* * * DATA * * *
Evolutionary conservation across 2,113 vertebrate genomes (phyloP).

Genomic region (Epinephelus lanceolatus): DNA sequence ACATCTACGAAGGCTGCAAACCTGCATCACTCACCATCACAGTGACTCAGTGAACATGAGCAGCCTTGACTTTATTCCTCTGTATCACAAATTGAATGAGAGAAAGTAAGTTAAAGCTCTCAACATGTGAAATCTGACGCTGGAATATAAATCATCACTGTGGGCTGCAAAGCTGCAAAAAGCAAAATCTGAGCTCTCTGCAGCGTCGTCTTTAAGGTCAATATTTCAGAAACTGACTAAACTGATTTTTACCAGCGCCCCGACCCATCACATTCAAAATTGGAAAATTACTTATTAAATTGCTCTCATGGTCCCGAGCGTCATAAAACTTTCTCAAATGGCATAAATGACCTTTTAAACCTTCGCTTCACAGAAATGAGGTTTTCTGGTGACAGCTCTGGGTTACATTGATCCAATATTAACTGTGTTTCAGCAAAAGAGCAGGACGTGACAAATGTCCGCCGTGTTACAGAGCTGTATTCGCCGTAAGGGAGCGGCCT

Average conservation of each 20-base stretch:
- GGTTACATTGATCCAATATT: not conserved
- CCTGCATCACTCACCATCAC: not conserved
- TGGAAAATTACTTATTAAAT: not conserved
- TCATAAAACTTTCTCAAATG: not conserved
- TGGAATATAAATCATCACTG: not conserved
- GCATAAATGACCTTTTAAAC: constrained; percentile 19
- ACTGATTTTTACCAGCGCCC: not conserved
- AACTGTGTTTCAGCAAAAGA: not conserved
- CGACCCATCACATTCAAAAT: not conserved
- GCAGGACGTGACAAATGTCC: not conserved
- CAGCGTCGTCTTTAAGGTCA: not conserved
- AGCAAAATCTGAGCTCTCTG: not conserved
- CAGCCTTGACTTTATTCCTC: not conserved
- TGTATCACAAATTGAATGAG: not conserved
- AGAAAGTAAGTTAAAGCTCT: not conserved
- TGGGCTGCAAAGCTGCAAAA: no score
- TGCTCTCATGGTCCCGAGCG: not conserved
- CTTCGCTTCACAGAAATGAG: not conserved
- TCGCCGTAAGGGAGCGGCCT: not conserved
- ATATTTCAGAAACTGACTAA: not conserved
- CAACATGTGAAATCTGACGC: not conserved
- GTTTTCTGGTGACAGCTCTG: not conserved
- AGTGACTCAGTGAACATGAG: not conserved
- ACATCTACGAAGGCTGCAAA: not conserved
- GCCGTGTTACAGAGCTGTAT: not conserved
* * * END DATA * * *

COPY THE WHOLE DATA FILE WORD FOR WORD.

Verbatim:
Evolutionary conservation across 2,113 vertebrate genomes (phyloP).

Genomic region (Epinephelus lanceolatus): DNA sequence ACATCTACGAAGGCTGCAAACCTGCATCACTCACCATCACAGTGACTCAGTGAACATGAGCAGCCTTGACTTTATTCCTCTGTATCACAAATTGAATGAGAGAAAGTAAGTTAAAGCTCTCAACATGTGAAATCTGACGCTGGAATATAAATCATCACTGTGGGCTGCAAAGCTGCAAAAAGCAAAATCTGAGCTCTCTGCAGCGTCGTCTTTAAGGTCAATATTTCAGAAACTGACTAAACTGATTTTTACCAGCGCCCCGACCCATCACATTCAAAATTGGAAAATTACTTATTAAATTGCTCTCATGGTCCCGAGCGTCATAAAACTTTCTCAAATGGCATAAATGACCTTTTAAACCTTCGCTTCACAGAAATGAGGTTTTCTGGTGACAGCTCTGGGTTACATTGATCCAATATTAACTGTGTTTCAGCAAAAGAGCAGGACGTGACAAATGTCCGCCGTGTTACAGAGCTGTATTCGCCGTAAGGGAGCGGCCT

Average conservation of each 20-base stretch:
- GGTTACATTGATCCAATATT: not conserved
- CCTGCATCACTCACCATCAC: not conserved
- TGGAAAATTACTTATTAAAT: not conserved
- TCATAAAACTTTCTCAAATG: not conserved
- TGGAATATAAATCATCACTG: not conserved
- GCATAAATGACCTTTTAAAC: constrained; percentile 19
- ACTGATTTTTACCAGCGCCC: not conserved
- AACTGTGTTTCAGCAAAAGA: not conserved
- CGACCCATCACATTCAAAAT: not conserved
- GCAGGACGTGACAAATGTCC: not conserved
- CAGCGTCGTCTTTAAGGTCA: not conserved
- AGCAAAATCTGAGCTCTCTG: not conserved
- CAGCCTTGACTTTATTCCTC: not conserved
- TGTATCACAAATTGAATGAG: not conserved
- AGAAAGTAAGTTAAAGCTCT: not conserved
- TGGGCTGCAAAGCTGCAAAA: no score
- TGCTCTCATGGTCCCGAGCG: not conserved
- CTTCGCTTCACAGAAATGAG: not conserved
- TCGCCGTAAGGGAGCGGCCT: not conserved
- ATATTTCAGAAACTGACTAA: not conserved
- CAACATGTGAAATCTGACGC: not conserved
- GTTTTCTGGTGACAGCTCTG: not conserved
- AGTGACTCAGTGAACATGAG: not conserved
- ACATCTACGAAGGCTGCAAA: not conserved
- GCCGTGTTACAGAGCTGTAT: not conserved